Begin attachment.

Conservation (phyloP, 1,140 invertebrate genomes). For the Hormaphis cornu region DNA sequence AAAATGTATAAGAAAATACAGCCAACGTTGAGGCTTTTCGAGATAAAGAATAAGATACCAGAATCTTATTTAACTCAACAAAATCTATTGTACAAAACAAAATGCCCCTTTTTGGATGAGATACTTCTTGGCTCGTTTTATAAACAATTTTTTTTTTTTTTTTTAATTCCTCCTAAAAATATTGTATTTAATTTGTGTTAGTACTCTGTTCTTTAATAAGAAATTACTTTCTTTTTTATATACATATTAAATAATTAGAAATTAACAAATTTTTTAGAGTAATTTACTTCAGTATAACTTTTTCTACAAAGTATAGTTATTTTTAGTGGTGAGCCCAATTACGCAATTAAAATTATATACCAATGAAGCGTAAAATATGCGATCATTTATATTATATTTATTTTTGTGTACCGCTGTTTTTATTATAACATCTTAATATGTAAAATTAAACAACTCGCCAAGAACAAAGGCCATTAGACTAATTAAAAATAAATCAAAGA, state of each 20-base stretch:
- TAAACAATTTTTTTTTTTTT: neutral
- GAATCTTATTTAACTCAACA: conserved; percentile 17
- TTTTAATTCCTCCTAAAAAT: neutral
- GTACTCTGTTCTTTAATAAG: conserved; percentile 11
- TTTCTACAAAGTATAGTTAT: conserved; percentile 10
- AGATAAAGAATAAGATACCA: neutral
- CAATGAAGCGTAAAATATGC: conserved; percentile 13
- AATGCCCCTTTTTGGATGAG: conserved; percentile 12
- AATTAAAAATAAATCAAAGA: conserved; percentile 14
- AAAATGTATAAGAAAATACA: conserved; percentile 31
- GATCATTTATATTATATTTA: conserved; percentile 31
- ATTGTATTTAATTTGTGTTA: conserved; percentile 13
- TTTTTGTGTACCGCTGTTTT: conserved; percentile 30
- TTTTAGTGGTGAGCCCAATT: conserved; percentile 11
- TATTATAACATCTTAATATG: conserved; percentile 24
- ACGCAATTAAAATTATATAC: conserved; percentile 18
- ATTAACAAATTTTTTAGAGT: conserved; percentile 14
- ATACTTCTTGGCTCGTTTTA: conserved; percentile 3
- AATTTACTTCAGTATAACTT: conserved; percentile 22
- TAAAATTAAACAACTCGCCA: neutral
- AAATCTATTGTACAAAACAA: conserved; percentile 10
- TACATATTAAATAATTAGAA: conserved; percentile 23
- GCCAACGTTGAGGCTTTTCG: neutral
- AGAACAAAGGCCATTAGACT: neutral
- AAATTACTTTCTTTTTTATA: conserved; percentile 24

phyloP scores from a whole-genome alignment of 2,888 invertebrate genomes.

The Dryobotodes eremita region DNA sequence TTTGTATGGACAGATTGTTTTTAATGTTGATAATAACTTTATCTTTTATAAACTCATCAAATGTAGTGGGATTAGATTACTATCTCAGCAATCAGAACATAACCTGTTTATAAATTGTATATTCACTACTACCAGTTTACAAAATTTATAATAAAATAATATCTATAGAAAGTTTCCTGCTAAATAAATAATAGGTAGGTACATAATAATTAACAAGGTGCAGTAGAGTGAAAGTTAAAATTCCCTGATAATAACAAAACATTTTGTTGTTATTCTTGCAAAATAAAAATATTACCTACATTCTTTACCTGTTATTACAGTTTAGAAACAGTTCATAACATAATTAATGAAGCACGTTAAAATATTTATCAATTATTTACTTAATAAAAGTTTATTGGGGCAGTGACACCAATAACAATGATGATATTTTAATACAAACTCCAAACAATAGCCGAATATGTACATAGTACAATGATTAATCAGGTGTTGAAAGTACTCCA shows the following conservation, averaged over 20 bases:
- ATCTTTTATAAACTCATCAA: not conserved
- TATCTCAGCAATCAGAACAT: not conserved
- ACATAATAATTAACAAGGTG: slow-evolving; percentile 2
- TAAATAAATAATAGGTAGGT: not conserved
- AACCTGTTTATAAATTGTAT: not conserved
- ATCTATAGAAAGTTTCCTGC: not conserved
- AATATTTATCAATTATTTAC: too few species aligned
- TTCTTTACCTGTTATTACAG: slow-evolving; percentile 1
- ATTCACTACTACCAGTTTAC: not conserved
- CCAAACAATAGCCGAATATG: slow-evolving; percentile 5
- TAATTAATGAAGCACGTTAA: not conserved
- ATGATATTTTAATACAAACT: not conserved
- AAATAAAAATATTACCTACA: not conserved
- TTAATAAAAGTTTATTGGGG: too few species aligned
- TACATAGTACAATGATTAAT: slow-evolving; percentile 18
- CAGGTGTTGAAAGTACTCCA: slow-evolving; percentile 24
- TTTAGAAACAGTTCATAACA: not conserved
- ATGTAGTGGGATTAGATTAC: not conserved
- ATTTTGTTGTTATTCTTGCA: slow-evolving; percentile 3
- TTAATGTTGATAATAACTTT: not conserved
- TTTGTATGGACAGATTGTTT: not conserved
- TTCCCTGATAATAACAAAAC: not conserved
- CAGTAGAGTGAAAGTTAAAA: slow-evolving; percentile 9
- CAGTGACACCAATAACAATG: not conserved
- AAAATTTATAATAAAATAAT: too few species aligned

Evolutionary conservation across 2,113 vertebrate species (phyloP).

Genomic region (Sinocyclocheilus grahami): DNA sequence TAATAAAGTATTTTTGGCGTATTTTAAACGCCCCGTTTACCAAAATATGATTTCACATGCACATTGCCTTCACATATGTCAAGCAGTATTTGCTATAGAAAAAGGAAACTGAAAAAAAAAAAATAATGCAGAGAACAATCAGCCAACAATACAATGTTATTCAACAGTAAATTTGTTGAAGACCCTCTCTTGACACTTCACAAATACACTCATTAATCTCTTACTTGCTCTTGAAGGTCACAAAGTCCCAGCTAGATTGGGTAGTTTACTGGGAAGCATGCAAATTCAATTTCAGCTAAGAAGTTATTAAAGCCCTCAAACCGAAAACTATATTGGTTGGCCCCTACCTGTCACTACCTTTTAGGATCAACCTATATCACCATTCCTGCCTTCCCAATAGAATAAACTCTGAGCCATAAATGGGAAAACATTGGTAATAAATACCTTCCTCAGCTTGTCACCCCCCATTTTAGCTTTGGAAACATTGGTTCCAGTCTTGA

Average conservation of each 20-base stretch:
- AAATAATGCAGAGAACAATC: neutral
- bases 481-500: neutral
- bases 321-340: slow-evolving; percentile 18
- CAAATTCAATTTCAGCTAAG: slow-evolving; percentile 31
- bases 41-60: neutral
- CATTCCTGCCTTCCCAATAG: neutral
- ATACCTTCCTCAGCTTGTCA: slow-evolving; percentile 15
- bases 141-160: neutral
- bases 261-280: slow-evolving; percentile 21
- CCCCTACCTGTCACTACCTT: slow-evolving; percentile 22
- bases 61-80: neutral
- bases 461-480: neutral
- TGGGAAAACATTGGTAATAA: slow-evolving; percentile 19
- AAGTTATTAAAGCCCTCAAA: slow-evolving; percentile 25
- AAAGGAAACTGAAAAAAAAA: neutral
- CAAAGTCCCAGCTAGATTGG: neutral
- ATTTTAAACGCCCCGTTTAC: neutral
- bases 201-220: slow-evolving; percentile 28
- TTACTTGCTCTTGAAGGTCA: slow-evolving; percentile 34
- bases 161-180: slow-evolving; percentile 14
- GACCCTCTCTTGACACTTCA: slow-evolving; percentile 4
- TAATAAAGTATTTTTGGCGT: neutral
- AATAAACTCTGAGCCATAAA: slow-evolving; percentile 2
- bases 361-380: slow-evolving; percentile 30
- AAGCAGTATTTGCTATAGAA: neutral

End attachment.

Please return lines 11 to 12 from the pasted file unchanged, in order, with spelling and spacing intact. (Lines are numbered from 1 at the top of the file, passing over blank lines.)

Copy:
- AAAATGTATAAGAAAATACA: conserved; percentile 31
- GATCATTTATATTATATTTA: conserved; percentile 31